Thursday, November 27, 2014
Inquirer Daily News

Ryan Trecartin Wins $150,000 Wolgin Prize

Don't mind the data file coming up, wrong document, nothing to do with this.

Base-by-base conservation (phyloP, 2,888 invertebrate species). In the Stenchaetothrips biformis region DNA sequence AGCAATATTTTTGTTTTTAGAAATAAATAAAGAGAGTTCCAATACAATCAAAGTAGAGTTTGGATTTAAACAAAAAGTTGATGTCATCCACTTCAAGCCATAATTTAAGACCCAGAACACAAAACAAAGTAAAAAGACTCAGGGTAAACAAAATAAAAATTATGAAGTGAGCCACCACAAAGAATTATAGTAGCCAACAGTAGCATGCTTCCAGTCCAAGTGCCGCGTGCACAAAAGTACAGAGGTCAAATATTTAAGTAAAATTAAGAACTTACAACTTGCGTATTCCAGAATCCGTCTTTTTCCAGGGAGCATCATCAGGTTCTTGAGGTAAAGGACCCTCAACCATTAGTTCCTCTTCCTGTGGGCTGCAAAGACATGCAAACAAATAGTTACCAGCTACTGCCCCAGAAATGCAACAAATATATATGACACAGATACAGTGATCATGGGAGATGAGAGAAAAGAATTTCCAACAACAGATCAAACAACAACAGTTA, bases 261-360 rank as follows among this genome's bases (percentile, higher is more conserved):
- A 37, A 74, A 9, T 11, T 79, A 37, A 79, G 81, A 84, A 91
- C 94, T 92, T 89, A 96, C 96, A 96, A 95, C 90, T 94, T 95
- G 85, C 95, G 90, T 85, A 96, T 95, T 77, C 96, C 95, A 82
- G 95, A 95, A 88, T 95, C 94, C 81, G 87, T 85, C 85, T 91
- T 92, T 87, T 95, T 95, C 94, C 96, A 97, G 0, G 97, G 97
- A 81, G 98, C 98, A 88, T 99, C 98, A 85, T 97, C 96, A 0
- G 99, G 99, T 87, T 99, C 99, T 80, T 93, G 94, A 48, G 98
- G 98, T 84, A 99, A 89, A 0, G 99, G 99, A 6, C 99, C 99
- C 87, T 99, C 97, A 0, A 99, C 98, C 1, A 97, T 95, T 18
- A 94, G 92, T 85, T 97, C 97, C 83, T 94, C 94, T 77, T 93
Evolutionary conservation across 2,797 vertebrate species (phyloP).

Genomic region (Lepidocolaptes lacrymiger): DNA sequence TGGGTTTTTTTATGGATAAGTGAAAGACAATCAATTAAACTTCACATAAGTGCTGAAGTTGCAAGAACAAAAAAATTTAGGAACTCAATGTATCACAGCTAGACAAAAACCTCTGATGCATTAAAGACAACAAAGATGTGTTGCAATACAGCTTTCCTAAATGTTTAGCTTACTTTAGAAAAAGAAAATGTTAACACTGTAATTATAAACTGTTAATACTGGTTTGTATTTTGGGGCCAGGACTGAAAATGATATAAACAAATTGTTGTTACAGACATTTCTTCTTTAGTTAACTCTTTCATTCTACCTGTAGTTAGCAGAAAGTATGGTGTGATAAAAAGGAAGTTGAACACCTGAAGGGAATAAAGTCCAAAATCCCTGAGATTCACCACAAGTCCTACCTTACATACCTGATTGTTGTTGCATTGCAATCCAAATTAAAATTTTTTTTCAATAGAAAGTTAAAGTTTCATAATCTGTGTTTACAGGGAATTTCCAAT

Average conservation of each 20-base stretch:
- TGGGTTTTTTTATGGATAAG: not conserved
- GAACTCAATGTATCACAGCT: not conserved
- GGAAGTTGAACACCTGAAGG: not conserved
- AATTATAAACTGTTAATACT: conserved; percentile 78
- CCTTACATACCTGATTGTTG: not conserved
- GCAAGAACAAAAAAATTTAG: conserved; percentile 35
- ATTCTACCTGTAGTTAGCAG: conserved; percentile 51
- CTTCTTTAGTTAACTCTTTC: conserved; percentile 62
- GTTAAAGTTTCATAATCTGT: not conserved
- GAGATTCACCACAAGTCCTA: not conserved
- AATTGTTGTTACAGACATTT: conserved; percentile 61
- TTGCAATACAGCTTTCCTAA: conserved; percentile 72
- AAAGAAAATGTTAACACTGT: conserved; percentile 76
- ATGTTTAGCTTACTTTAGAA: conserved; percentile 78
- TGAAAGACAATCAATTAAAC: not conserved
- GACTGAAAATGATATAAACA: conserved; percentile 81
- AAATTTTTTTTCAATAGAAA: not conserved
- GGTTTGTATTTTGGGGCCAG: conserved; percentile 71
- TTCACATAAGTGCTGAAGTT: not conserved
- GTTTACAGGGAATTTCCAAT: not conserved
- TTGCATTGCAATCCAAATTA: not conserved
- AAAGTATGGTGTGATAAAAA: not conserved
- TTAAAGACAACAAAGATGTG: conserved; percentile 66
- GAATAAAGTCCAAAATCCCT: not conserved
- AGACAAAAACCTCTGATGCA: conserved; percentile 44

Ryan Trecartin, a young Philadelphia painter and sculptor whose psychedelic, desultory, kitschy video work has found love among critics and collectors, has been given the first $150,000 Wolgin Prize - one of the richest art prizes in the world. The winner of the award, endowed by 92-year-old philanthropist Jack Wolgin and given by Temple University’s Tyler School of Art, was chosen months ago along with two other finalists, but was not announced until tonight. Born in Webster, Texas, raised in Ohio and now a resident of South Philadelphia, Trecartin, 28, works in painting and sculpture, but is mostly known for his highly embellished vérité video pieces. His name was winnowed from a pool of about 20 candidates. The competition did not accept unsolicited applicants, but was structured so that an advisory board from Tyler and across the globe solicited about a dozen nominators whose expertise they felt represented the international art scene. Each nominator put forth an average of two names. Those names were considered by the jury, which consisted of Ingrid Schaffner, senior curator at the Institute for Contemporary Art, University of Pennsylvania; Melissa Chiu, director of the Asia Society in New York; and Paolo Colombo, art advisor to the Istanbul Museum of Modern Art and managing director of Dorje Film, Rome. The trio met and simultaneously decided on the three finalists and the winner. Why name two other finalists if the winner was already chosen? “That was part of the agreement the school had with Jack Wolgin. It was not only to have a feeling of suspense, but also so we could have an exhibition with more than one person,” said Philip Glahn, a Tyler assistant professor of critical studies and aesthetics who was a member of the Wolgin Prize advisory board. The parameters for this inaugural year of the Jack Wolgin International Competition in the Fine Arts ended up reflecting, about half and half, the wishes and ideas of the donor and the advisory board, Glahn said. The criteria for choosing the winner were that he or she be “an emerging talent. Known but not too well known. It was not to be a lifetime achievement award,” he said. The other finalists for the award were Sanford Biggers of New York and Michael Rakowitz of Chicago and New York. Their work, like Trecartin’s, has been on display at Tyler this month. Of the fact that planners designed an international artist search that ended up awarding talent a few miles south of Temple, Glahn said: “That to us was more or less a coincidence.” Career buzz on Trecartin stems largely from works such as A Family Finds Entertainment (2004, see clip below). Chaotic, sometimes violent and infused with youthful rage and disgust, the video is a montage of cross-dressing characters giggling maniacally, looking into the camera and reciting obscenity-laced invective and arguing amongst themselves. Voice sounds are manipulated and layered in shouting, while images are distorted in a soup of colorful animation. Amid the action, certain vocal lines are isolated for emphasis, some self-consciously trite, others pointedly arch or laden with tones of mock wisdom: "[unintelligible] I'll cry for you - not because I care but because I'm emotional...What you want isn't what you need, what you need is right in front of you." His works have attracted wide attention, appearing at the 2006 Whitney Biennial, the J. Paul Getty Museum in Los Angeles, Saatchi Gallery in London and the Solomon R. Guggenheim Museum. He was recently awarded a Pew Fellowship in the Arts, which carries a $60,000 cash award. The new Temple prize was endowed with a $3.7 million gift to Tyler from Jack Wolgin, who made his fortune in Philadelphia as a real estate investor. Glahn said the competition would likely undergo refinement for its next round. It might be hard to say that any of the three finalists was an emerging artist, since all three have exhibited widely. “What might change is our definition of what emerging is,” he said.